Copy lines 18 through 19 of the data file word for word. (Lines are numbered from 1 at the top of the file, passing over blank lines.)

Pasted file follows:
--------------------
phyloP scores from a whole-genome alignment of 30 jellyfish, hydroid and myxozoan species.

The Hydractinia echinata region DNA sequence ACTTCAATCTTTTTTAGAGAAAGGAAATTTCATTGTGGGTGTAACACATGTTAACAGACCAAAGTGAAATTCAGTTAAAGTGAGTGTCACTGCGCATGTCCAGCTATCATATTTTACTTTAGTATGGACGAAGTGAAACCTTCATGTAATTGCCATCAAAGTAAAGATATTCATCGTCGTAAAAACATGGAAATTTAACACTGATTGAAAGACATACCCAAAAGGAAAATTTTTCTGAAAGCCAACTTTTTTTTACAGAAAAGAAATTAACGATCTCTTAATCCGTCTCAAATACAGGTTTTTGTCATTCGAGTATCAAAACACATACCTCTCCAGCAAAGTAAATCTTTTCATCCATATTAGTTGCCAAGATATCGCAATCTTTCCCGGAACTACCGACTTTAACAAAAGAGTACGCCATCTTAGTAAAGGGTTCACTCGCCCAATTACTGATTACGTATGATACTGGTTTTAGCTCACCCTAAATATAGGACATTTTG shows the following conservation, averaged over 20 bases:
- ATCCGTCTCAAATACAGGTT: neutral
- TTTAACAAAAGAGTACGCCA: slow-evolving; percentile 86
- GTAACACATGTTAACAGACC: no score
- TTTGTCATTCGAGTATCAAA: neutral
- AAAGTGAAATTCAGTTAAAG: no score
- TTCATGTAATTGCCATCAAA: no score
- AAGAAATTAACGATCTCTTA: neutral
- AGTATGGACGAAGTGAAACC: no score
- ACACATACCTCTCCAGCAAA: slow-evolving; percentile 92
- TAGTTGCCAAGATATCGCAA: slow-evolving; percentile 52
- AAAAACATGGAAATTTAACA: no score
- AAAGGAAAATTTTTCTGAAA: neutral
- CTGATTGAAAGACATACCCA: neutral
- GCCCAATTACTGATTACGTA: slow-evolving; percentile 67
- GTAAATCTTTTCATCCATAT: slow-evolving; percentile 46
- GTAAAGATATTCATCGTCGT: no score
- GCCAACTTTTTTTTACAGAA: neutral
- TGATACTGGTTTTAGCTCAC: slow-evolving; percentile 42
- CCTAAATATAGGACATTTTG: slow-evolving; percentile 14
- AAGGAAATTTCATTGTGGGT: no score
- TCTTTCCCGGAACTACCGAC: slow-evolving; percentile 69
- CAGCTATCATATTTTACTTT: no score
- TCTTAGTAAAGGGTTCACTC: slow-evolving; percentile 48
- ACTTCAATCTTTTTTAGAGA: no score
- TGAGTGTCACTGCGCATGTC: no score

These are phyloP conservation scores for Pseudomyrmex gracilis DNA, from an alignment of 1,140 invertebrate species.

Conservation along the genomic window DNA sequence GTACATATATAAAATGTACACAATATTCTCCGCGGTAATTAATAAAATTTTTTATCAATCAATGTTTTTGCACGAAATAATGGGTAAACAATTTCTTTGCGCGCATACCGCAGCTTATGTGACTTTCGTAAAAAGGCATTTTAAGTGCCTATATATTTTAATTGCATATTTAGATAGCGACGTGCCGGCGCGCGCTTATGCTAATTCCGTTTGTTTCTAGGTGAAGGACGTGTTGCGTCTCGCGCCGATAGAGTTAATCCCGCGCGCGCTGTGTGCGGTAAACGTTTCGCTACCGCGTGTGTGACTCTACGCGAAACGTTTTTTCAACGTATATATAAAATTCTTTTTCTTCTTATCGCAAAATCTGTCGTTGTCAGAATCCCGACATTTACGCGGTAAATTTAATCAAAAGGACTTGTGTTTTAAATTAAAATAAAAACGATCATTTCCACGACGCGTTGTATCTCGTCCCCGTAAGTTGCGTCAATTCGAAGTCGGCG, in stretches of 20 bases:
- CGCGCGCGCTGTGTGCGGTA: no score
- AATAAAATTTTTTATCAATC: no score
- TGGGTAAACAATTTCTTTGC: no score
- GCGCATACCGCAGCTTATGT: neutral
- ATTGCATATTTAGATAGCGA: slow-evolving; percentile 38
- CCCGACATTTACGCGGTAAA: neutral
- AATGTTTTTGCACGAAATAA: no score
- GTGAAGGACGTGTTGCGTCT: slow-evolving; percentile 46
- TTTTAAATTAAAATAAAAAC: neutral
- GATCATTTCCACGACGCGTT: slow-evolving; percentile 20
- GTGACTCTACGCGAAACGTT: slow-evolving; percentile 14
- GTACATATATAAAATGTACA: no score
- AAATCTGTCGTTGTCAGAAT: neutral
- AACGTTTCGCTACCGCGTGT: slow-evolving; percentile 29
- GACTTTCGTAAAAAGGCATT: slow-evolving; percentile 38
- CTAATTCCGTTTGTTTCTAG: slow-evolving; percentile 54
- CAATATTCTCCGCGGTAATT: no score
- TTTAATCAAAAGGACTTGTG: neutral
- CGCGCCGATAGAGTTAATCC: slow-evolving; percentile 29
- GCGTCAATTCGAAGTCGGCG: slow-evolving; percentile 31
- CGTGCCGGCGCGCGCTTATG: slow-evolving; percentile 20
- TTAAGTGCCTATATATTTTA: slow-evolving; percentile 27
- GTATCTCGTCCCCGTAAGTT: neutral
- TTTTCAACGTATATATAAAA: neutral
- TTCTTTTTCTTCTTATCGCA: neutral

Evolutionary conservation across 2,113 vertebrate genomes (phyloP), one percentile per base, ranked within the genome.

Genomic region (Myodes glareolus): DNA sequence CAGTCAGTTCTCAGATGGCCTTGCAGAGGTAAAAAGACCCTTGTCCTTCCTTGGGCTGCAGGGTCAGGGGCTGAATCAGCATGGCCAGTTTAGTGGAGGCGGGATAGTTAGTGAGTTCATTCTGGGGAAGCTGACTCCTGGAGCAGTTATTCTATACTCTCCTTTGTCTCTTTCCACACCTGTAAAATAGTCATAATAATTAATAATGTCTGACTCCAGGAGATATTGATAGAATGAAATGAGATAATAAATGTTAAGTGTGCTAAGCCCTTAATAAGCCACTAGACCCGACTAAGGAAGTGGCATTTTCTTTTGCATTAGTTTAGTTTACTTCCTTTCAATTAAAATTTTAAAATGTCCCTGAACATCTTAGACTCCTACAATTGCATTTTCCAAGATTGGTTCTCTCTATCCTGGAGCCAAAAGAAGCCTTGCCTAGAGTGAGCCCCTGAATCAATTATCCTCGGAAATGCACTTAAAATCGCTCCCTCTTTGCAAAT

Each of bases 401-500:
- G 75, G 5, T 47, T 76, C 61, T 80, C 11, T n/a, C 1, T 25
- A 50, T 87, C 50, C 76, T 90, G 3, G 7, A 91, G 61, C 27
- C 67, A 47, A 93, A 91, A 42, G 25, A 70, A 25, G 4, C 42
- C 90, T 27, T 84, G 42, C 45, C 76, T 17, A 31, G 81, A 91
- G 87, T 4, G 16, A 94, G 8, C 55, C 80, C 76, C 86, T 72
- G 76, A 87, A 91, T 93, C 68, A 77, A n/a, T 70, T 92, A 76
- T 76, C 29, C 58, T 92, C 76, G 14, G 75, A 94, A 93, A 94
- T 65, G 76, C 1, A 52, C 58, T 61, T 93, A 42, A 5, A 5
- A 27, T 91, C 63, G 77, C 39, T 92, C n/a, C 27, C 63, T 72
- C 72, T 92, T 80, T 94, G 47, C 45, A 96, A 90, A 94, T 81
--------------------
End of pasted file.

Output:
- GTAAAGATATTCATCGTCGT: no score
- GCCAACTTTTTTTTACAGAA: neutral